Late diagnosis of diabetes is putting lives of diabetic patients at risk of going blind, heart and kidney failure or even death, health experts warn.
However, six in ten people who are diabetic do not know they have the disease. Already, nearly one million Kenyans are diabetic.
But even those who have been diagnosed, access to insulin injections is expensive – at least Sh12, 000 is required a month to manage the disease – and this becomes difficult among patients from poor backgrounds.
Insulin is a hormone that helps glucose get from the blood into body cells where it is converted into energy.
In a move to address this, three diabetes centres have been set up at the Coast General Hospital and Kakamega County Hospital, and today the Ministry of Health and the Danish global healthcare company, Novo Nordisk, will set up another one at the Nakuru Provincial Hospital.
These specialised centres will avail diabetes information and care with the setup of a centre equipped to tackle the disease.
Dr Jean-Paul Digy from Novo Nordisk told members of the press yesterday in Nairobi:
“We need to work in partnership to ensure diabetic patients get access to insulin which in partnership, have seen that it has been reduced by 75 per cent, already 27 counties stock insulin and we hope to expand to more regions.”
He spoke yesterday during the Pan African World Diabetes Day Forum where a report, Health Transitions in Africa, by the Institute for Health Metrics and Evaluation was also launched.
RISE OF DIABETES
It shows there is a rise of diabetes and cardiovascular diseases in the continent.
Currently, nearly 20million people in Africa were diagnosed with diabetes in 2015 and this may double by 2040.
The 38-page report shows diabetes has increased in Africa between 1990 and 2015 due to rapid development and urbanisation, seen as a boon among economists, but now has health experts worried for the future.
The young and middle-class Kenyans are more susceptible to diabetes due to poor lifestyle habits such as eating of junk food, having fewer vegetables and/or fruits on their plate, and sedentary lifestyles.
Mauritius leads the pack of countries with a high diabetes prevalence rate of 17per cent, which is two to five times greater than rates in the other African countries according to a report to be released today by the Institute for Health Metrics and Evaluation.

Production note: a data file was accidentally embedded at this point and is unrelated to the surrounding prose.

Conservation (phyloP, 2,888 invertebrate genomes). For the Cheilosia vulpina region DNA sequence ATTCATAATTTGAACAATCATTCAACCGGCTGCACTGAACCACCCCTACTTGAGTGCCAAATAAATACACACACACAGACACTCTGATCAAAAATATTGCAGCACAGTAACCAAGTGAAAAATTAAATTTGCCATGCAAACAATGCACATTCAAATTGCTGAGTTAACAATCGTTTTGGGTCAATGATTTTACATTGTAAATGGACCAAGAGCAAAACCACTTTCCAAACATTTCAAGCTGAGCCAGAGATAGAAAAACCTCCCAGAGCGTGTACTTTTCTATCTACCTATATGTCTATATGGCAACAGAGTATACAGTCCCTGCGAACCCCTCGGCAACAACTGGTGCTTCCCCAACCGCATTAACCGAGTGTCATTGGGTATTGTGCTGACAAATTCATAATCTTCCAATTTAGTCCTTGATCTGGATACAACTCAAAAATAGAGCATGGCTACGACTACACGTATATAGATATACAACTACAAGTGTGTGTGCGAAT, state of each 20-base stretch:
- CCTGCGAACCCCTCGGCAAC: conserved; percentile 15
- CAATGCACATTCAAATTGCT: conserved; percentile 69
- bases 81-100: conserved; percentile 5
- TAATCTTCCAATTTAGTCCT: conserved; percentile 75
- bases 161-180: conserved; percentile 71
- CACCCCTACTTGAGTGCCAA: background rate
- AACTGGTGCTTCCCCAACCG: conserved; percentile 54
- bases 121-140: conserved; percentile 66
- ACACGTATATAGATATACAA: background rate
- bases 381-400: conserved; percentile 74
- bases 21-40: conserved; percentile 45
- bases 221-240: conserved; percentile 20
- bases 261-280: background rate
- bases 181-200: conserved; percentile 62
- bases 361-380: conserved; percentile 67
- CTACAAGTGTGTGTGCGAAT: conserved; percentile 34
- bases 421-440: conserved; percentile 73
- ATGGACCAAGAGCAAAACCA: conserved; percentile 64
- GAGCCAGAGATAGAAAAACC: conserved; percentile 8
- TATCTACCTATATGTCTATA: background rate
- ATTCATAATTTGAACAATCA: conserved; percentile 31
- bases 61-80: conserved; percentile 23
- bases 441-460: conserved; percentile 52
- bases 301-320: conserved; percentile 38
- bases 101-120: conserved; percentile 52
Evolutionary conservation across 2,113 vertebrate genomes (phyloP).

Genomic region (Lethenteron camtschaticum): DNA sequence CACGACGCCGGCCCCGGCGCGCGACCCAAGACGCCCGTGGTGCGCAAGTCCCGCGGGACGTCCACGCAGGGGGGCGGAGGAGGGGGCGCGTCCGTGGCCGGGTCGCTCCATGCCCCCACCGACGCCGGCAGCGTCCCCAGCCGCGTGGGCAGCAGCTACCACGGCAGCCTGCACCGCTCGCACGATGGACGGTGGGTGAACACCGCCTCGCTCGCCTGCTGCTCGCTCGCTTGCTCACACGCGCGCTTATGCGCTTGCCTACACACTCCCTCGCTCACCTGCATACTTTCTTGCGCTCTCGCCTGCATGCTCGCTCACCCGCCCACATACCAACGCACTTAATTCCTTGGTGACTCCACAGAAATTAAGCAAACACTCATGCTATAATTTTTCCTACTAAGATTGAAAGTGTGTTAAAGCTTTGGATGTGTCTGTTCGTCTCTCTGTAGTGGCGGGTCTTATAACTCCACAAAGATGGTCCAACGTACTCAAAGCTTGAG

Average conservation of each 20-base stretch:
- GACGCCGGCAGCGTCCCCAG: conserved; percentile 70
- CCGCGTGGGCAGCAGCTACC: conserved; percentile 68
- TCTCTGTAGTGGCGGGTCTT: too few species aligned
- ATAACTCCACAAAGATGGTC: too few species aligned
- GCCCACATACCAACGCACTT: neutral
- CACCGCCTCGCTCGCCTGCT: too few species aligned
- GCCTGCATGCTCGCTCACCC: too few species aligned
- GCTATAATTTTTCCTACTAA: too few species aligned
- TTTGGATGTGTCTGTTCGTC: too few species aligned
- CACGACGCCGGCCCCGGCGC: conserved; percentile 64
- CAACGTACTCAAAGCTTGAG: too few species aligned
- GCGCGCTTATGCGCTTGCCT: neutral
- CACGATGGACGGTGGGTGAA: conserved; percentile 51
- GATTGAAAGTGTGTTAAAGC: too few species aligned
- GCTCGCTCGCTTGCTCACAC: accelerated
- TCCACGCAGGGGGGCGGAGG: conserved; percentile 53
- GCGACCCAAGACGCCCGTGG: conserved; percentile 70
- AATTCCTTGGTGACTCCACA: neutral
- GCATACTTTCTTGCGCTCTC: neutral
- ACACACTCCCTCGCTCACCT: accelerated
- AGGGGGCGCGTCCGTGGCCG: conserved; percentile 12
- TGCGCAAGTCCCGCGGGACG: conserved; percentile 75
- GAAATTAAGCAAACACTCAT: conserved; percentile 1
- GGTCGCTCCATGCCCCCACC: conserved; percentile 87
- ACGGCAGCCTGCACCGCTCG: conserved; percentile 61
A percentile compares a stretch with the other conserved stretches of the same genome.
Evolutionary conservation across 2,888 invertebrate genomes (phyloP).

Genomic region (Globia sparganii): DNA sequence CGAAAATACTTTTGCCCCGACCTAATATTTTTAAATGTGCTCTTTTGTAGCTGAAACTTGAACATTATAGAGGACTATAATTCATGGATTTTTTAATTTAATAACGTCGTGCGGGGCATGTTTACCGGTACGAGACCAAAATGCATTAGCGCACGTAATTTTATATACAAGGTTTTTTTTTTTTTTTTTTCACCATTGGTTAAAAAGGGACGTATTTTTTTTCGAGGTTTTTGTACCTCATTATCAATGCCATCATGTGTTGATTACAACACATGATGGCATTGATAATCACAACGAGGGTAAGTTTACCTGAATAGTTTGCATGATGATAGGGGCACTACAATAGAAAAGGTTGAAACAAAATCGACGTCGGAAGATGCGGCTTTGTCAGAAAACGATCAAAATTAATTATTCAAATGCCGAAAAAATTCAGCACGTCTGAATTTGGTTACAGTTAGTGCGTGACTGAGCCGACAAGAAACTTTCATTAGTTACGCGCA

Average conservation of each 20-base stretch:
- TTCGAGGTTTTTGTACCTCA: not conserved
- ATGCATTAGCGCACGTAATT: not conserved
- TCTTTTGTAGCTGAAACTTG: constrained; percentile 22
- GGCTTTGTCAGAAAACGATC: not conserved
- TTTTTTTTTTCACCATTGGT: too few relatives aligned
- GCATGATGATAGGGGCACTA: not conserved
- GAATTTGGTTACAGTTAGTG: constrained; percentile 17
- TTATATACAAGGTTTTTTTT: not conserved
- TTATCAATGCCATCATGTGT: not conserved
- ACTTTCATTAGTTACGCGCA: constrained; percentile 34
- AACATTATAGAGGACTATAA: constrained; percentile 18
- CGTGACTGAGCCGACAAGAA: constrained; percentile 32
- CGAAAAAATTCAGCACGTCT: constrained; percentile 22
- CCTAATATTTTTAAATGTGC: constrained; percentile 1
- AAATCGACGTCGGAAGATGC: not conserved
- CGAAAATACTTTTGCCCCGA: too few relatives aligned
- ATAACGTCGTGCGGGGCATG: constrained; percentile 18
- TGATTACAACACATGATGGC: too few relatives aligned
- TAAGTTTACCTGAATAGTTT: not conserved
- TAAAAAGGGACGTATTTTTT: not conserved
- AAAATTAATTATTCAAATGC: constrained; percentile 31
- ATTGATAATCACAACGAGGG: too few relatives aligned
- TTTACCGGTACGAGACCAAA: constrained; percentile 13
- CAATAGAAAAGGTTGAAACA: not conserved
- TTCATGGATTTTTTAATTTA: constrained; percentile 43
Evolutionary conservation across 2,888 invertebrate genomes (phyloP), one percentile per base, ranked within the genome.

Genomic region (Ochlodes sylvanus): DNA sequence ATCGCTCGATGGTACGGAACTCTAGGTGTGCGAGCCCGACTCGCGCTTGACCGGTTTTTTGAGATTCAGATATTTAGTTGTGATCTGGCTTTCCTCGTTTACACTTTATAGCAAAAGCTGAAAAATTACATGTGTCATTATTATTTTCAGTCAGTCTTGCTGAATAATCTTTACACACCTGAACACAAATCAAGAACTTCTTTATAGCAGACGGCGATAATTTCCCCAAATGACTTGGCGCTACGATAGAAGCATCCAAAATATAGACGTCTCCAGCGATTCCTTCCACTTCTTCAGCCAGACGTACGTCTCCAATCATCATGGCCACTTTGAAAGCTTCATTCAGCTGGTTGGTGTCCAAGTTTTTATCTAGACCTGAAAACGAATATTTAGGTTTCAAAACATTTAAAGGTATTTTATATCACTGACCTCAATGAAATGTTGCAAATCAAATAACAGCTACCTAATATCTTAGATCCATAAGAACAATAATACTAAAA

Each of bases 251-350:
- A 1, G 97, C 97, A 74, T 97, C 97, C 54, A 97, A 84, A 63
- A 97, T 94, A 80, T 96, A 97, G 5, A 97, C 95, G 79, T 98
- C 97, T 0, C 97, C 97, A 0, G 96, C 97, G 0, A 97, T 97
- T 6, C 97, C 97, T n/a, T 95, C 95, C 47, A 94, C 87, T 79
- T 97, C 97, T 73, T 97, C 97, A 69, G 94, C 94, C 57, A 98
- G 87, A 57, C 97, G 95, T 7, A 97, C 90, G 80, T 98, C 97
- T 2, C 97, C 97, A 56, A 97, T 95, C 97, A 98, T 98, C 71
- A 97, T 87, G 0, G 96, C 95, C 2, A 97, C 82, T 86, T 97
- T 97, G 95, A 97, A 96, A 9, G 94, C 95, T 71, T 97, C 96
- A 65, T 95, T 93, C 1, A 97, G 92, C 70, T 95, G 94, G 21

Clinical Assistant Professor Tom Achoki, presented the findings of the report, he said:
“In countries where diabetes or cardiovascular disease was worse than expected based on current levels of development, women frequently bore the greater share of this burden.”
Diabetes is seen as one cause of disability, amputations and resources in African countries will be diverted for treatment for diabetic patients. According to the international Diabetes Federation, a diabetic patient requires three times more health resources than a non-diabetic.
At the meet-up, various panel discussions tackled innovative ways to address the disease that affects nearly one million Kenyans with adverse complications such as kidney failure.
The report also discusses how development is also contributing to cardiovascular diseases that affect younger people and women in sub-Saharan Africa at disproportionate rates relative to other world regions.
On this front, Lesotho recorded the third fastest rate between 1990 and 2015. But countries such as Burundi were seen to be managing the cardiovascular disease burden in the world, at 3.6 per cent, in the same time frame.
The two non-communicable diseases, diabetes and cardiovascular diseases, lead to premature mortality and needed to be reduced by one-third according to the Sustainable Development Goals.